As Ontario’s Minister of Health announced that the role of private clinics would be expanded to help reduce growing hospital backlogs, a local child care provider explained why private operators in this field were not taking the provincial money and did not create new places.
There is a cross-lesson for Health Minister Sylvia Jones in the experience of the provincial $10-a-day child care program.
That’s not to say Jones and Premier Doug Ford are wrong to steer health care toward using private clinics to provide more surgeries and other medical procedures to address staffing and bed shortages. increasingly chronic in Ontario hospitals, including the Peterborough Regional Health Centre.
The minister said all the right things about how increased public funding for private clinics would work. Care would be available with an OHIP card and there would be no additional cost to patients. The clinics already exist and that would be an expansion of their use, not the introduction of new private outlets at taxpayer expense.
Or are these all good things?
Jones’ comments address the concerns of public health care advocates who oppose any shift to a public-private partnership. But these critics are too caught up in the status quo and a mythological belief that Canada’s public medicare system is the best possible method of health care delivery and needs to be strengthened by cutting private clinics, not using more their services.
It is quite clear that other developed countries provide better, faster and in some cases cheaper health care with a combination of public and private coverage. How this might happen here would require study, but information on a variety of options is available.
The Ford government is responding to a crisis and not rolling out a detailed plan based on a thorough review. He did not specify what types of surgery will be more available, where, or exactly how a system where the full cost is covered by OHIP would work.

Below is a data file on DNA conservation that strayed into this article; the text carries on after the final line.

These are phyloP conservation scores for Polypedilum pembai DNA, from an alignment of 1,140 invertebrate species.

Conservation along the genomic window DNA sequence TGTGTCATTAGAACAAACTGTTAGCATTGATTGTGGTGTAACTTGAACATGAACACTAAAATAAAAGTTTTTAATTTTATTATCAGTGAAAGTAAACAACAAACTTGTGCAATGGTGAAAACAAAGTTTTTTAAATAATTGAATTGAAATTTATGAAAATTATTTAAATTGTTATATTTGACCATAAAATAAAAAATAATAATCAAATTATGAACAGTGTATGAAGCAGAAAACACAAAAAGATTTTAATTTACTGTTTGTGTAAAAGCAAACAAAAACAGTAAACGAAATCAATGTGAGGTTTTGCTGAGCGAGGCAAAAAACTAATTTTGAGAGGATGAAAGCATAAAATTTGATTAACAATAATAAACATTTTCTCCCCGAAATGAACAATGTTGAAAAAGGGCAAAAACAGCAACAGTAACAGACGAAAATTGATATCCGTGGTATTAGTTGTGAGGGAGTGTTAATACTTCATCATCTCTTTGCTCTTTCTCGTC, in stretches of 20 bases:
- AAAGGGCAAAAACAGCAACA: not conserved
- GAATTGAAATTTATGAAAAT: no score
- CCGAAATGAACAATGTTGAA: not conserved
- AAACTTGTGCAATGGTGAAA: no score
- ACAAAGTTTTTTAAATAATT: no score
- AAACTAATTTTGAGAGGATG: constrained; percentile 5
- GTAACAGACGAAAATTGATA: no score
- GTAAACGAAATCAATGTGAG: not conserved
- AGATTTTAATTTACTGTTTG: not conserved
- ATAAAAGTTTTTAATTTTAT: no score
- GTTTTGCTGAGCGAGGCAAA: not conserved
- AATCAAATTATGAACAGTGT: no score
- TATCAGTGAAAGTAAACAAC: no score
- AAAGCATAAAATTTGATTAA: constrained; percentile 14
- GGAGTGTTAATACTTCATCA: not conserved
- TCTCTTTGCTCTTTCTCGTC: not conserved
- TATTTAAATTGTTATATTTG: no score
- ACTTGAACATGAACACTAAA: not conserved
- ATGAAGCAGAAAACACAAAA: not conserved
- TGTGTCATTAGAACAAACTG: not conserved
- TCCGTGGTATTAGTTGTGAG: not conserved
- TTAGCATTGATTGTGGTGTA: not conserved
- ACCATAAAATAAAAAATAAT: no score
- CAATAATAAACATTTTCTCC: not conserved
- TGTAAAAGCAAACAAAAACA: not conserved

The advantage of a fairly rapid deployment despite this lack of detail is that the clinics already exist and raise public funds. Fine-tuning this system will be easier than starting from scratch.
On the other hand, the private child care sector has been slow to sign up to a provincial/federal subsidized initiative aimed at reducing child care costs for parents — the goal is an average of $10 a day.
The Ontario government announced earlier this week that the deadline for signing private operators has been extended by two months to November 1. In Toronto, less than a third of private operators have signed up so far, a rate likely similar in other centers.
The CEO of a successful not-for-profit licensed child care center in Peterborough told The Examiner that was not surprising.
Sheila Olan-MacLean of Compass Early Learning and Care noted that private child care
don’t want to provide audited annual statements, public information that would let anyone interested know how they are spending their money.
Many also object to government-imposed limits on their profits.
These requirements should also apply to the expansion of public/private health care, but the focus on profit should not be the focus. There can be room for profit in a well-run system.
We go back to the experience of other countries where monitoring is accepted and the end result is better, faster and sometimes cheaper care.
Private partnership can be part of an improved health care system, but the Ford government will need to adopt established best practices and transparent regulations to make it happen.